New version of Google Glass coming soon, says Luxottica CEO
The search giant is going forward with its connected-eyewear project, and it has partnered with the maker of Ray-Ban and Oakley for the next version.
Richard NievaFormer senior reporter
Richard Nieva was a senior reporter for CNET News, focusing on Google and Yahoo. He previously worked for PandoDaily and Fortune Magazine, and his writing has appeared in The New York Times, on CNNMoney.com and on CJR.org.
The new version of Google Glass, the search giant's Web-connected eyewear, may be here soon.
The chief executive of Italian eyewear company Luxottica, Massimo Vian, said his company is working on the new product, according to a report by The Wall Street Journal. He said it's coming soon, but did not give a specific timeline.
Luxottica, the company behind Ray-Ban and Oakley, has partnered with Google since last May to make frames for the device. Vian was speaking at Luxottica's general meeting in Milan, Italy, the Journal said.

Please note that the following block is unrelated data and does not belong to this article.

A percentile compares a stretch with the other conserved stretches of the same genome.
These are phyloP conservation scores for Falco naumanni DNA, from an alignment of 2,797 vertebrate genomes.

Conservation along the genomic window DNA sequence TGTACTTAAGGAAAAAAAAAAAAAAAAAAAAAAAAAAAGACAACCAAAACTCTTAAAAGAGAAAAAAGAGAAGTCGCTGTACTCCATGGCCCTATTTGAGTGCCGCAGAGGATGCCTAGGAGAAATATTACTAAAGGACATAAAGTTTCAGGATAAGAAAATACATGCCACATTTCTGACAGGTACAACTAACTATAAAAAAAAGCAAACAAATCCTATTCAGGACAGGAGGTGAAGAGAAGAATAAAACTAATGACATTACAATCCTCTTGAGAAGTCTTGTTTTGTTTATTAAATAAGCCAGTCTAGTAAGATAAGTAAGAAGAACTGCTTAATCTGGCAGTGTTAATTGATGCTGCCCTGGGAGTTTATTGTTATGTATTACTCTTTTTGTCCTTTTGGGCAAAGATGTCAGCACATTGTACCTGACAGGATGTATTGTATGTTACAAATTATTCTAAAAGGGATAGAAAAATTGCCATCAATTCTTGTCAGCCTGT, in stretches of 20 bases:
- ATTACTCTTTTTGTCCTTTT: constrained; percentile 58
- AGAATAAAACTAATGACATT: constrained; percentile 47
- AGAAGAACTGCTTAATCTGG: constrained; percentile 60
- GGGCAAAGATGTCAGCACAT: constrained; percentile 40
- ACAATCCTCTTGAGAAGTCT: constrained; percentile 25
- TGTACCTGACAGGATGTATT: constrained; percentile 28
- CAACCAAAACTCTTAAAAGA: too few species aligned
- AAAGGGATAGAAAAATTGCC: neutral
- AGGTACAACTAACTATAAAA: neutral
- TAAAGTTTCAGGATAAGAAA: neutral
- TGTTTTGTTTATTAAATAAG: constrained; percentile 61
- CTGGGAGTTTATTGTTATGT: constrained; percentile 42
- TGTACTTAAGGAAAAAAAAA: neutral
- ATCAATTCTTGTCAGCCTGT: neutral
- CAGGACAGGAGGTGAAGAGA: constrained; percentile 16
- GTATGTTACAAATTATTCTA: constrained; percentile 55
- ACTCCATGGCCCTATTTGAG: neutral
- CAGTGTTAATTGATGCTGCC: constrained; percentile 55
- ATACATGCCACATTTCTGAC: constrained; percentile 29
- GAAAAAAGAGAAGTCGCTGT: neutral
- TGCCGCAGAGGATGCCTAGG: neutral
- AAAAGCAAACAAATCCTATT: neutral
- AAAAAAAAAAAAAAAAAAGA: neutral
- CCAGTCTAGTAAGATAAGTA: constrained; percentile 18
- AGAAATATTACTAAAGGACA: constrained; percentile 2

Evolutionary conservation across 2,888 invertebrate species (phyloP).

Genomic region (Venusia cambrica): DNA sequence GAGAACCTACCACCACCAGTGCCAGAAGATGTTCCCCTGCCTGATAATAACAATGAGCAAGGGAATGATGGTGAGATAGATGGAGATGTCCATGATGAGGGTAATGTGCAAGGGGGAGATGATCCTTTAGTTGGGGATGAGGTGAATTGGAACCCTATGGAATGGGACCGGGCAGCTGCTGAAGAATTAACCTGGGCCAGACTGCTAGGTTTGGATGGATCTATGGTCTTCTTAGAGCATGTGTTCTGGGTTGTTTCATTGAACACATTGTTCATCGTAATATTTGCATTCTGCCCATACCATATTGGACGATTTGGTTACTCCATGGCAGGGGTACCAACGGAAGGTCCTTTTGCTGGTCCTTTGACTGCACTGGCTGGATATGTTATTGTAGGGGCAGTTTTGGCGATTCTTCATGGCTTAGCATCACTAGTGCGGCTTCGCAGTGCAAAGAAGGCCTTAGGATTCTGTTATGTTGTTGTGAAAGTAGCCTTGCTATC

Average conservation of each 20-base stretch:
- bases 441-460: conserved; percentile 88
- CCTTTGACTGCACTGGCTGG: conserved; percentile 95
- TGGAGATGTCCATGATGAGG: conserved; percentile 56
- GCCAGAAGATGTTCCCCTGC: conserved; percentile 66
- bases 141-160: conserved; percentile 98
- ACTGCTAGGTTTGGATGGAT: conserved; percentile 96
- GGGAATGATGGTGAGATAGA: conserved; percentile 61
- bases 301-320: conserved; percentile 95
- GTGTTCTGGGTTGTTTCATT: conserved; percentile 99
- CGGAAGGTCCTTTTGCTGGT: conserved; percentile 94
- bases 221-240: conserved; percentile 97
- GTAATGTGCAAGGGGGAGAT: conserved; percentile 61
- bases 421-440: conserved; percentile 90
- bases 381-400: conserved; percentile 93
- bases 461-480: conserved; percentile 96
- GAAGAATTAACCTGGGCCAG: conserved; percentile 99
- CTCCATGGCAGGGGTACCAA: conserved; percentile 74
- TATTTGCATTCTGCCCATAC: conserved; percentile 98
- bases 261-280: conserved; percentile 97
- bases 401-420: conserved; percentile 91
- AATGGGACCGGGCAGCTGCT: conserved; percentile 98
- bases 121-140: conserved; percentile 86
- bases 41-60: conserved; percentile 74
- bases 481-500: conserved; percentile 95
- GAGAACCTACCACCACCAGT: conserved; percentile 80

"The team is heads down building the future of the product and we're not commenting on rumor or speculation," Google said in a statement.
The news is only the latest indication that Google has not given up on its experimental product. The device, which overlays images and graphics on what a wearer already sees, has had a rocky development since it was unveiled in 2012. Privacy advocates have criticized the product's built-in camera and people have derided the device for being nerdy. Early users of the product earned the nickname "Glassholes."
In January, Google said it was discontinuing the current version of Glass, and putting the product development under the purview of Tony Fadell, co-founder of Nest, the smart-home device company that Google acquired in February 2014. Fadell is a former Apple executive and the hardware guru behind the original iPod music player.
The move caused speculation about the product's future, but Google Executive Chairman Eric Schmidt in March confirmed that the project was still alive. "It is a big and very fundamental platform for Google," Schmidt said at the time.